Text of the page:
|USS Willimantic (ID-3549)|
|Namesake:||Previous name retained|
|Builder:||Todd Drydock and Construction Company, Seattle, Washington|
|Launched:||29 May 1918|
|Acquired:||2 November 1918|
|Commissioned:||2 November 1918|
|Decommissioned:||21 April 1919|
|Fate:||Transferred to U.S. Shipping Board 21 April 1919|
In U.S. Shipping Board and U.S. Maritime Commission custody 1919-1942;|
Transferred to United Kingdom early 1942;
Sunk 24 June 1942
|Tonnage:||5,100 gross tons|
|Displacement:||10,690 long tons (10,862 t) normal|
|Length:||396 ft 0 in (120.70 m)|
|Beam:||53 ft 0 in (16.15 m) waterline|
|Draft:||24 ft (7.3 m) aft|
|Speed:||10.5 knots (19.4 km/h; 12.1 mph)|
Construction, acquisition, and commissioningEdit
Willimantic was constructed in 1918 as the commercial steam cargo ship SS Willimantic for the United States Shipping Board by the Todd Drydock and Construction Company at Seattle, Washington. She was launched on 29 May 1918 and completed in October 1918. On 2 November 1918, the Shipping Board transferred her to the U.S. Navy at the Puget Sound Navy Yard in Bremerton, Washington, for naval use during World War I; the Navy assigned her the naval registry identification number 3549 and commissioned her the same day as USS Willimantic (ID-3549) with Lieutenant Commander Erik G. Froberg, USNRF, in command. The Armistice with Germany ended World War I nine days later on 11 November 1918.
Assigned to the Naval Overseas Transportation Service, Willimantic completed sea trials, then loaded a cargo of 6,400 tons of flour and put to sea on 14 December 1918. She transited the Panama Canal and arrived at New York City on 9 January 1919. After bunkering, she departed New York on 21 January 1919 bound for Gibraltar, where she was to await further orders.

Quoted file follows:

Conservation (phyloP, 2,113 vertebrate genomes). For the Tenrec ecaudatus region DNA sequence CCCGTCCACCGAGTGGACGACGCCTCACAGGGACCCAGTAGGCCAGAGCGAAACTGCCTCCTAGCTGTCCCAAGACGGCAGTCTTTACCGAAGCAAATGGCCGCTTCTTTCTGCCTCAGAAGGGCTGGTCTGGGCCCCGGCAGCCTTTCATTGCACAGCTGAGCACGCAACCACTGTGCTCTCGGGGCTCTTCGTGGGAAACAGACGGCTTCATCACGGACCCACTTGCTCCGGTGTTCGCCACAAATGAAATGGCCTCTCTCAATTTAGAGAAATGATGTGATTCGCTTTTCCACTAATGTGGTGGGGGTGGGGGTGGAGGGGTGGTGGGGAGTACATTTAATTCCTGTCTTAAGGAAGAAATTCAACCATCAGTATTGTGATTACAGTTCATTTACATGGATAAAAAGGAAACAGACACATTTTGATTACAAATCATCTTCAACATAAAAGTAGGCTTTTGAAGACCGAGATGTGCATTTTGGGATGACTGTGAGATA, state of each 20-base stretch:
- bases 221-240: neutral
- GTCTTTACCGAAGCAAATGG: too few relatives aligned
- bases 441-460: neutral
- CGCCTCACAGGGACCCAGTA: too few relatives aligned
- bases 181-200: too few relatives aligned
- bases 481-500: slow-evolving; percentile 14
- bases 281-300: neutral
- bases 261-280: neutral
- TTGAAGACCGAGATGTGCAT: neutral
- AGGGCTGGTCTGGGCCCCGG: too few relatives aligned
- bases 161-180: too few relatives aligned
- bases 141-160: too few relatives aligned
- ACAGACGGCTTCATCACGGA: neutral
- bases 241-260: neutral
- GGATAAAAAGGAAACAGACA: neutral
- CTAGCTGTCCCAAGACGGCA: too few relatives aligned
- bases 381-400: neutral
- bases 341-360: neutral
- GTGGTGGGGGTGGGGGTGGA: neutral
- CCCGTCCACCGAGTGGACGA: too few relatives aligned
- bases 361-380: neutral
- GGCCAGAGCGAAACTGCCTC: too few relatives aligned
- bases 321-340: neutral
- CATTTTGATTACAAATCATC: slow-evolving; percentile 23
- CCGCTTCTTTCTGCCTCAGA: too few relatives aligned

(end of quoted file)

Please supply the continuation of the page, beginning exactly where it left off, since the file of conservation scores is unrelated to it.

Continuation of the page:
Still carrying her flour, Willimantic arrived at Gibraltar on 7 February 1919, but remained there only briefly because she immediately received orders to gut underway for Fiume on the coast of the Adriatic Sea. She reached Fiume on 18 February 1919 and unloaded her flour, which was used to relieve hunger in Eastern Europe in the aftermath of World War I.
After almost a month at Fiume, Willimantic departed on 12 March 1919 for Gibraltar loaded only with water for ballast. From Gibraltar she proceeded to the Azores and then to New York City, where she arrived on 13 April 1919.
Decommissioning and later careerEdit
Willimantic was decommissioned at New York on 21 April 1919. The Navy transferred her back to the U.S. Shipping Board the same day. Once again SS Willimantic, she remained in the custody of the Shipping Board and its successor, the United States Maritime Commission, until early in 1942, when she was transferred to the United Kingdom for service during World War II. She was sunk by gunfire from the German submarine U-156 under the command of Werner Hartenstein on 24 June 1942.
- This article incorporates text from the public domain Dictionary of American Naval Fighting Ships. The entry can be found here.
- Department of the Navy: Naval Historical Center Online Library of Selected Images: Civilian Ships: S.S. Willimantic (American Freighter, 1918) Served as USS Willimantic (ID # 3549) in 1918-1919.
- NavSource Online: Section Patrol Craft Photo Archive: Willimantic (ID 3549)
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